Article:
Tuesday, September 25, 2012

Yes, I Actually Read It

OK, I'm gonna come right out and say it.

I read Fifty Shades of Grey.

No, wait--I read and actually finished Fifty Shades of Grey

...And the two books after that. Whut? 

Take that silver silk necktie and hang me now.

Your honor, I had my reasons for reading it: 1) A friend insisted that I read it for the, um, sexy time. (Er, hi mom.) Said friend shall remain anonymous. 2) I figured it was unfair of me to bash something I haven't actually read. 3) It was lying around the office!

And my reasons for finishing all three of them? 

I plead insanity.

Yes, the writing was atrocious. It's essentially Twilight for the desperate housewife. (Read this hilarious post called "How Twilight Works" by The Oatmeal, replace "Twilight" with "Fifty Shades of Grey," "Edward" with "Christian Grey," and "vampire" with "billionaire with a BDSM fetish," and you'll pretty much get the gist.) But I think the reason it's crazy successful is because it taps into most women's ultimate fantasy: being pursued by a ridiculously rich, ridiculously handsome man who needs to be "fixed." The author may not know good writing, but she sure knows women.

I was texting unnamed-friend-who-recommended-it as I struggled through the first couple of chapters, wanting to gouge my eyes out after reading "sandstone" too many times in three pages (YES, I GET IT, THE PLACE HAD SANDSTONE FLOORS), but I was eventually sucked in. And just when you think one book is all you could take, you realize (and want to kick yourself for it) that you kind of do want to find out what happens next, even if what happens next isn't told in the most masterful fashion. And even if the lead character gets progressively more annoying in each book!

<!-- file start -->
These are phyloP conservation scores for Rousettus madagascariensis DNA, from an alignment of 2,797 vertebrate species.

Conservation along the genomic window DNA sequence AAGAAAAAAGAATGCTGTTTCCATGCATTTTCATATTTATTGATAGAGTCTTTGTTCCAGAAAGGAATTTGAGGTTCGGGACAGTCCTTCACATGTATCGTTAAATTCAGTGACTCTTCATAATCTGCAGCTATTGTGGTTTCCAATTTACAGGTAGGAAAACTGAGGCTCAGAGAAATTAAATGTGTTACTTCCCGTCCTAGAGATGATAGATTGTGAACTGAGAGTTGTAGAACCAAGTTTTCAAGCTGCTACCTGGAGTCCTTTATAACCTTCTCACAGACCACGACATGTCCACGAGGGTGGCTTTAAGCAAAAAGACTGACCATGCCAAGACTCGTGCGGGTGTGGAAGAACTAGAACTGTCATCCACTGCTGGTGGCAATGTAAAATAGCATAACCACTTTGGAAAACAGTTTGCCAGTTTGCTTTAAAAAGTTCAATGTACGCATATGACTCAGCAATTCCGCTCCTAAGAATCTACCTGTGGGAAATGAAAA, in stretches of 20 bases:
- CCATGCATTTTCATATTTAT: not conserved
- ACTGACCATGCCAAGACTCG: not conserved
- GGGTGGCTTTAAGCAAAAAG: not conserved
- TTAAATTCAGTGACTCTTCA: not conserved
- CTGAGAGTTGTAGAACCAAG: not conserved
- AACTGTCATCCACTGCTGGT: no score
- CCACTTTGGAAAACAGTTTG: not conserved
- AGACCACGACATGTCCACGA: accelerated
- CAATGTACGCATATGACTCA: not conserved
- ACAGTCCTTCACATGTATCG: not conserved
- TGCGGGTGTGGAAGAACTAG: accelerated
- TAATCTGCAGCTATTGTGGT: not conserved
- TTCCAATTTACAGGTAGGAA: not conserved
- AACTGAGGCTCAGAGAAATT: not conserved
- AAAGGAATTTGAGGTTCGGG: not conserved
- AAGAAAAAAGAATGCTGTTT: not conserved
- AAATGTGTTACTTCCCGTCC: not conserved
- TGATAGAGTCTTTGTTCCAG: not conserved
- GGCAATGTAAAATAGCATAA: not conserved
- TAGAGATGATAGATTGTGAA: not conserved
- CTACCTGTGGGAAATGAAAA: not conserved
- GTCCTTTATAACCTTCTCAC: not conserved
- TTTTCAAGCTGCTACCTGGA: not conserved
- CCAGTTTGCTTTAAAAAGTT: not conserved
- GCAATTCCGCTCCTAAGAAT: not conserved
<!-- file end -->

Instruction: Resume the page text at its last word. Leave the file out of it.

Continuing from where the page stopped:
So. That's my big confession. If there's anything fantastic about the books, it's that women have reported feeling more amorous towards their husbands after reading it. 

Said women shall also remain anonymous.

P.S. I have no idea how this book will be turned into a movie. Unless the movie has three x's in it.

Recipe: Roast Chicken

I found an awesome-looking roast chicken dish in the October issue of O, and decided to try it out. I didn't have any kosher salt, white wine, scallions, artichokes, or parsely on hand, so I had to modify it a bit. And, as usual, I just eyeballed it, so no measurements provided.

Don't let the sad-looking beans fool ya (we left the chicken in the oven a while to keep it warm). This was yummers!

Roast Chicken with Green Beans
Serves 2


Half a chicken,chopped
Dried oregano
Ground black pepper
Chili pepper flakes (optional--I lurve a bit of spice!)
Half an onion, chopped
3 cloves garlic, crushed
Olive oil
Red wine (it was all we had)
Chicken broth
Half a chorizo Pamplona, sliced
Green beans
Half a lemon, sliced into rounds